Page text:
Really good to know, VZERO... can avoid the penalties :)

What about the last question? Code wrote in assembler. Start 6 loads (MOV(NT)DQA) per core sequuentially or intermix  with other instructions as shown above. Is it possible, that it is impossible to start 6 loads each-by-each and this would be a penalty? Once gain, compiler produce really bad code (as shown in other topic here), so I need to write in assembler.

Alex

Black Belt
141 Views

Interesting exchange, but I'm perplexed about which compiler you complain about. I would much prefer to select the most efficient of several available compilers rather than optimize asm for a specific unspecified cpu.

Shadow registers seem to be a nearly inexhaustible resource if you optimize number of threads per core and allow your compiler to work.  If you mix sse and avx intrinsics, intel c++ will try to avoid the transition stalls by promoting sse to avx or adding vzeroupper at function returns.

Beginner
141 Views

Hello Tim,

you are correct about compilers and assembler, but there is a big problem. The chief will have cheapest tools, cheapest work, cheapest stuff (where 2/3 does not know waht to do at all, and 1/3 must do work for other 2/3 too) and nothing to invest, but they will be the "big number one" because of selling cheapest systems - simply crazy. P.S. I will no longer work for that company because of such conditions :)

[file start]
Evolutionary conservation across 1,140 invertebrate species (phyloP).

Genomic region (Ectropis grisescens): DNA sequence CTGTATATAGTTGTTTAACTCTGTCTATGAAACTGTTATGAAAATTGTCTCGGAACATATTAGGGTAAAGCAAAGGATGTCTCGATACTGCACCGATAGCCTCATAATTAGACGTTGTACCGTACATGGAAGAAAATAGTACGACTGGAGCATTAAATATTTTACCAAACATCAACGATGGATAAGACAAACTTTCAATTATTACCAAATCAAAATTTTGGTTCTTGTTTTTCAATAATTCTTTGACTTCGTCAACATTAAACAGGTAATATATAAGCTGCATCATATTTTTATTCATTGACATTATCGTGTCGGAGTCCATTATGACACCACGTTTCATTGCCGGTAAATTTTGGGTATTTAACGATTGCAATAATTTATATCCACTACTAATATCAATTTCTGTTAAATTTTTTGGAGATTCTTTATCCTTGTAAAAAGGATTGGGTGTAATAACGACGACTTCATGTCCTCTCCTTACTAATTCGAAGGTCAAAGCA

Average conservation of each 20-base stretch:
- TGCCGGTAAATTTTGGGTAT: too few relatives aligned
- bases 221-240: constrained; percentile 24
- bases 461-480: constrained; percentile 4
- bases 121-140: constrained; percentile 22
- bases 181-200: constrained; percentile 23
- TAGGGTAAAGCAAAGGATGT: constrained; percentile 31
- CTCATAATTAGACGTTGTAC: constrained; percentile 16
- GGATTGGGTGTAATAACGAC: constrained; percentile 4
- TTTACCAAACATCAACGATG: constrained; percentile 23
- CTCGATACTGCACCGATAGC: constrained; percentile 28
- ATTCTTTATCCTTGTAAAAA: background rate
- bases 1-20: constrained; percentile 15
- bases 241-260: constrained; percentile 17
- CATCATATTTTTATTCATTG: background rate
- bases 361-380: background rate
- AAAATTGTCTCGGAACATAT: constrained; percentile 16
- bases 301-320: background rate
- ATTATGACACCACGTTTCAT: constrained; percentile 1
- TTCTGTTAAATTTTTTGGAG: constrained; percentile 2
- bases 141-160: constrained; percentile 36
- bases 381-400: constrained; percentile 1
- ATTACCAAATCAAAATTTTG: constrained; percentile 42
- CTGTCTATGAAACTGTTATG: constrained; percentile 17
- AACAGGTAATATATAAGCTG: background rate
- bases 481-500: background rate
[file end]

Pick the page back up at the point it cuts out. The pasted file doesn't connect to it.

Compiler is VS 2015 C++ compiler, the code was done in intrinsics. As mentioned in other thread the compiler produces significantly inperformant code. I.e. there are exactly 16 _mm128i variables, so that 16 xmm regsiters can be used without "caching" - but caching is used. Other problem: var1, var2, var3 is calculated in that order and var1, var2, var3 is also stored in that order, but the code is rearranged that var3, var2, var1 order by compiler - the resukt is pipeline stall. And the next really crazy thing is 4x _mm_stream_si128() is reordered so that resulting MOVNTDQA instrcutions are intermixed with other instructions, which prevent cacheline-write-throught and results in a total inperformant situation. Also, I have noticed, that rewrite code in assembler give speedup of factor 1.5-2.5 AND sometimes prevents cache pollution so that other algorithms speed-ups too.